Return on investment, timelines key

Written by MG Arun | Updated: Nov 14 2012, 08:03am hrs
Drug discovery and contract research firm Advinus Therapeutics, in which the salt-to-software Tata Group holds a majority stake, recently pulled off a three-year deal with Japans top pharma company, Takeda, to jointly discover drugs, underlining the continuing interest of MNCs in Indias capabilities in the segment. Rashmi Barbhaiya, CEO & MD of Advinus, talks about the scope of the deal, the relations with the Tatas, and future growth prospects in an interview with MG Arun.

Exclusive drug discovery pacts have not been too common in the Indian pharma landscape. How did the deal come about

The president of Takeda, Tachi Yamada, had been president of R&D for GSK. When I was heading Ranbaxy's R&D, we had forged an alliance with GSK, which was Ranbaxy's first alliance in this segment. So, I have known him since then. But the latest pact came when we discussed some of the strengths Advinus brings to the table.

For instance, the pharma industry has three fundamental problems: return on investment, timelines and efficient utilisation of human resources. Our discussions centered around these issues. We had our young talent that could take up the drug discovery process. They are also impressed with the timelines that we have.

This is Takedas first major tie-up in India. Why was the alliance restricted to three years

Collaborations always need to have some finite time-frame. But it is possible to extend it for another year if needed. This is a big collaboration, involving three therapeutic areas metabolic disease, inflammation and central nervous system (CNS). We cant talk about molecules now since this is a pure research and discovery collaboration, and it will be some time before the molecules can be identified. The tie-up excludes all the other drugs that we have already in various phases of development.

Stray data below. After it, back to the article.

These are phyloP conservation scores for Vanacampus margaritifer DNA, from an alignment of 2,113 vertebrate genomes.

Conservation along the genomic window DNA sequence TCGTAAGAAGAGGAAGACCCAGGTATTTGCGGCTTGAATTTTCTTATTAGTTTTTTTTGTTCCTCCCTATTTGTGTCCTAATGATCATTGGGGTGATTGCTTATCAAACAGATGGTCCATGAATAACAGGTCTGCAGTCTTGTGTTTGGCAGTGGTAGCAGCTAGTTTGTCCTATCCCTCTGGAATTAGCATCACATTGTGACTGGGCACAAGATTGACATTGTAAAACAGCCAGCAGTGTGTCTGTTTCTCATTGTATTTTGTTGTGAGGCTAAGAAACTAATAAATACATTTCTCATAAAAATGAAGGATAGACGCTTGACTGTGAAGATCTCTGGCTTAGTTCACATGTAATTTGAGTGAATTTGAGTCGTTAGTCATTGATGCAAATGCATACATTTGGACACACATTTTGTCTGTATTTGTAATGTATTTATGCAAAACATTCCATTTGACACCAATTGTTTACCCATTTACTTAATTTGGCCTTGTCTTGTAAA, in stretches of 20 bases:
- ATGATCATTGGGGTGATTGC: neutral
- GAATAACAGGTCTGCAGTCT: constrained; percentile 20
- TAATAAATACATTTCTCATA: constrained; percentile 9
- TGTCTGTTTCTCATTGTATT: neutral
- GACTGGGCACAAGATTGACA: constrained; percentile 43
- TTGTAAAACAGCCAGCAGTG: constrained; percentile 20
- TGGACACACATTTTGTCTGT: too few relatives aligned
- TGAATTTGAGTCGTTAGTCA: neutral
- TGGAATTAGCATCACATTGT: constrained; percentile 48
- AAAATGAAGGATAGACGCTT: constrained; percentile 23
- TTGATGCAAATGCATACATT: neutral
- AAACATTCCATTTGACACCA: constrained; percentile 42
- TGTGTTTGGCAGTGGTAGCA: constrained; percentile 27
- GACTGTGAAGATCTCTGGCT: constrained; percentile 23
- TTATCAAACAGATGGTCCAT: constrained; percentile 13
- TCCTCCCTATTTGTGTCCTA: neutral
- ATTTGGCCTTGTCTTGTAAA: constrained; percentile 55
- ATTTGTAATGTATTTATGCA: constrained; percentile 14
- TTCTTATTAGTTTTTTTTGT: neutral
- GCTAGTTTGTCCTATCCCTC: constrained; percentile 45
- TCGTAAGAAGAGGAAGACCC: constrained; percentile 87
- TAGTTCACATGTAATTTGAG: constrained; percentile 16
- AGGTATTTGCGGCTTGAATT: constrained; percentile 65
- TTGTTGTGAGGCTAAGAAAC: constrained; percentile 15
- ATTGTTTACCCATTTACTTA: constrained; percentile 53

How will the funding and milestone payments from Takeda be structured

There is going to be a $12-million guaranteed funding that will come for the three years, making it $36 million for three years. In addition to this, we have success-based milestone payments of $3 million more on each molecule. Then, if we succeed in discovering molecules, there are undisclosed success-based milestone payments for IND phases 1, 2 and 3.

The commercial rights for the drugs will be obviously be for Takeda. This is a significant development, not only for Advinus, but also for the whole of India. In the past 2-3 years, we haven't seen any major collaboration happening in India. The alliance is relying on our own scientists, but will have joint research teams.

There has been speculation that Tatas are now looking to exit Advinus. Is there any truth in this

Tatas are the majority shareholders. There have been false and malicious information that has been printed, and I cannot comment on speculative news. I am grateful to the Tatas for making Advinus a reality and supporting it. I only hope we can take it to the ultimate dream that we have shared.

Which are the other molecules in Advinus' pipeline

We have a molecule in phase 2, then we have discovered a molecule for a large pharma. That is in clinical trials. That came from our previous alliances. In pre-clinical trials we have an inflammatory molecule, one for Parkinson's disease. We discovered a molecule for rheumatoid arthritis or RA, and that is entering pre clinical.

What are the prospects of the contract research division

In contract research in Bangalore, last year we did Rs 90 crore and expect a healthy growth this year. This employs 350 people, and is seeing 30% plus growth since we began. In drug discovery, we have 130 people.